– not only is it unbelievably good (I'm not making it up, this review is an understatement) it's fast enough to, almost, cram into a weeknight. If you're interested in historical depth, or are a teacher looking for a game to get your students enthusiastic about WW2 history, then this is the game for you. If you love tense, long games and don’t mind complexity then this is a game for you. Even if you're looking for a step up from Memoir '44 or Axis, this game might be for you. But if you're a die hard Euro fan or a person who considers two hours to be long for a game then stay away, you won't like it.

****************
Personal rating at time of writing: 8 / 10

Pros:
Tense
Well made
Historically accurate
Tense
Even and well balanced
Really tense

Cons:
Long (although short for a large scale wargame)

Facts:
2 players
~6 hours game time

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Colin Hunter
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great review, I must get this to the table.
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Tom H
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Love it!!
 
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Mustafa Ünlü
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filwi wrote:
Fire in the Sky: Drat, sunk again!

If it only was that easy! As in real life your enemy gets to react to your attacks – presuming he's placed his ships in range. And if you use the optional hidden task forces rules then you're truly playing in the dark: is that a stack a diversionary strike by Japanese destroyers or the main carrier task force? As if Fire in the Sky wasn't tense enough already…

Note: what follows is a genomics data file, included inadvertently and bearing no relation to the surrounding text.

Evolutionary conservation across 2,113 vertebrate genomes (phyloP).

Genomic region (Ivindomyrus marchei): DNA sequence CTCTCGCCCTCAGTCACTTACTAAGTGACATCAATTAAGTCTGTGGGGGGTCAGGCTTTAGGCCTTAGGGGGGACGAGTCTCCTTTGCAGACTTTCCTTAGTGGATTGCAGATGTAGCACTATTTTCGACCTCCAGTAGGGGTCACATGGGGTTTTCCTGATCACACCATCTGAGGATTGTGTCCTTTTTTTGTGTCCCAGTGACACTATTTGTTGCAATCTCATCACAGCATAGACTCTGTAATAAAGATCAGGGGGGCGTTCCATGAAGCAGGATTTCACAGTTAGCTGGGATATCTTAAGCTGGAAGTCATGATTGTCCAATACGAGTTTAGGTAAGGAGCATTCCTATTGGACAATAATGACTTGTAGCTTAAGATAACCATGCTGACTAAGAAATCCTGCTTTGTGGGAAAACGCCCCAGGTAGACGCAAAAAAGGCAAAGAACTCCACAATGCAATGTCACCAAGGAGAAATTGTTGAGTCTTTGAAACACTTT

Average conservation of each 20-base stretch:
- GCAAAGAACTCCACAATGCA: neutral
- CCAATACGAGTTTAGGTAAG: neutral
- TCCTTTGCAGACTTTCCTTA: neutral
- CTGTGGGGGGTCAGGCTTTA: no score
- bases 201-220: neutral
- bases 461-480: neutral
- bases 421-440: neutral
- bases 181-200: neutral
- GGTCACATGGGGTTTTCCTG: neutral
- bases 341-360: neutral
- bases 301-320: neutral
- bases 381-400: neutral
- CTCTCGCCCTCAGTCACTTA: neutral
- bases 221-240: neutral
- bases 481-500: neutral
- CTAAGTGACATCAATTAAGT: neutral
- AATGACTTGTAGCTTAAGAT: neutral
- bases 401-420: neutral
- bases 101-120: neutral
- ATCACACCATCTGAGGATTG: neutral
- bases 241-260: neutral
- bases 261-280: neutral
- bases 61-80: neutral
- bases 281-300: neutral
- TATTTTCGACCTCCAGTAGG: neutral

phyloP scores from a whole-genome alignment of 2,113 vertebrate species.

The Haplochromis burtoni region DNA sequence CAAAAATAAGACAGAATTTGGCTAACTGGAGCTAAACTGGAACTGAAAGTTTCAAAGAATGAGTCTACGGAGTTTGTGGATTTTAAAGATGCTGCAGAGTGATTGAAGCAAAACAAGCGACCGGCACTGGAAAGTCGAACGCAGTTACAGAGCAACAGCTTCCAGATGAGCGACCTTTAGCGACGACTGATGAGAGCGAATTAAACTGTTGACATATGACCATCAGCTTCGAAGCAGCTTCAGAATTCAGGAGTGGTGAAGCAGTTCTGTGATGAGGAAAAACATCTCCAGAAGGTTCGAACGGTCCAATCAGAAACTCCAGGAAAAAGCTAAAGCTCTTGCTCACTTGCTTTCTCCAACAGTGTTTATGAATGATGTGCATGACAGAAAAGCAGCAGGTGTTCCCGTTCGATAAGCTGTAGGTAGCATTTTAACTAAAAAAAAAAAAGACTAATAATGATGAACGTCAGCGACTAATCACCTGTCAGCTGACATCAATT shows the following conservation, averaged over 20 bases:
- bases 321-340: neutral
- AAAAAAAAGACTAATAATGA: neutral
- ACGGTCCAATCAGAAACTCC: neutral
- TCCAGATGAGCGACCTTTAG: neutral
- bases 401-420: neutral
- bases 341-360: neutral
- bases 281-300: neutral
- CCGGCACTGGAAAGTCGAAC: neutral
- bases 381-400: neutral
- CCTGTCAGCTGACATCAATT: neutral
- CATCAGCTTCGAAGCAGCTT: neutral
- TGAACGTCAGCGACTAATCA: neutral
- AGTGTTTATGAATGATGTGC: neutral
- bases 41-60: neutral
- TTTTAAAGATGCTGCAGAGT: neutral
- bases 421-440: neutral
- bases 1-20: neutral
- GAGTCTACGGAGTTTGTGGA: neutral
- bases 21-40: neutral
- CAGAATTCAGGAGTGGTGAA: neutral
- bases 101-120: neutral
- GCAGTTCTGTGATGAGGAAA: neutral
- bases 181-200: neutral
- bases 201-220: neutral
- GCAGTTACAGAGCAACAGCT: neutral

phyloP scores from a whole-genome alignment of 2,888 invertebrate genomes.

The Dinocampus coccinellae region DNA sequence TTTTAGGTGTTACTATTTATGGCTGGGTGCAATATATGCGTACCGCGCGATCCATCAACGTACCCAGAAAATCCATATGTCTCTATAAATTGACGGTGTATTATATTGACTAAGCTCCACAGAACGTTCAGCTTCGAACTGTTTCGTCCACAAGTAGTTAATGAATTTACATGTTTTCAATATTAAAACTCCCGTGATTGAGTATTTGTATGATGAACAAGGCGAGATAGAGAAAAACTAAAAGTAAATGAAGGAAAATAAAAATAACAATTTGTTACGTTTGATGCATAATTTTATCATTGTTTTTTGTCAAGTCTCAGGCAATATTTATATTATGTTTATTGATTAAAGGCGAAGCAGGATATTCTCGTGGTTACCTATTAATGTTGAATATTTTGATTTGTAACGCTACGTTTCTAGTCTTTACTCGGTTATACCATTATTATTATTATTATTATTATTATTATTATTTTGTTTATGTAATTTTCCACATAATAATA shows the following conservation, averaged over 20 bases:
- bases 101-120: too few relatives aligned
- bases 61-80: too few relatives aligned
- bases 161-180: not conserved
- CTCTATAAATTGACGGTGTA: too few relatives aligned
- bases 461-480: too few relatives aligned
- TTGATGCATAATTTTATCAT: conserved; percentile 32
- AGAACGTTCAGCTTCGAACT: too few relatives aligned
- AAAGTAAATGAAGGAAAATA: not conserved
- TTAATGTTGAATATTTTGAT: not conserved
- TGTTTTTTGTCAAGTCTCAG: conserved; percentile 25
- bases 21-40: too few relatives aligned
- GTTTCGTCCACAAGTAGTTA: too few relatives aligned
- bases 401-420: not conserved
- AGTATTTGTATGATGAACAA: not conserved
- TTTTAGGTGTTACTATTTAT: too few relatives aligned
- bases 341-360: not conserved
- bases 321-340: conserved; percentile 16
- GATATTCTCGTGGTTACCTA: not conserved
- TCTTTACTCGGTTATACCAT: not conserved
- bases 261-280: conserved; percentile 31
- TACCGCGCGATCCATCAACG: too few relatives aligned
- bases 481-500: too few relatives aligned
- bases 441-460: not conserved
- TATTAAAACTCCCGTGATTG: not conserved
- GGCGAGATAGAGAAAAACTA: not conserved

Great review. Just a minor correction. The hidden TF optional rule (18.1.4) only gives the Allies this ability in the form of seven(!) TF and Fleet markers. The Japanese do not get any TF markers. The only marker they get, Tokyo Express, (18.2.2) is a combat advantage. The rule specifically states that even the Tokyo Express marker does not allow for hidden forces.
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Filip W.
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Thanks, I'll correct it in the text!
 
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Aik Yong Heng
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fantastic review!
 
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Barry Kendall
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Very good review.

I would add one word of advice for wargamers who haven't approached the rules yet:

READ THE EXTENDED EXAMPLE OF PLAY AT THE BACK OF THE RULEBOOK.

Read it BEFORE you read the rules.

Then after reading the rules, READ THE EOP AGAIN.

Grognards will have to "unlearn" some by-now-habitual assumptions about counter values and combat resolution systems to understand how to play FITS.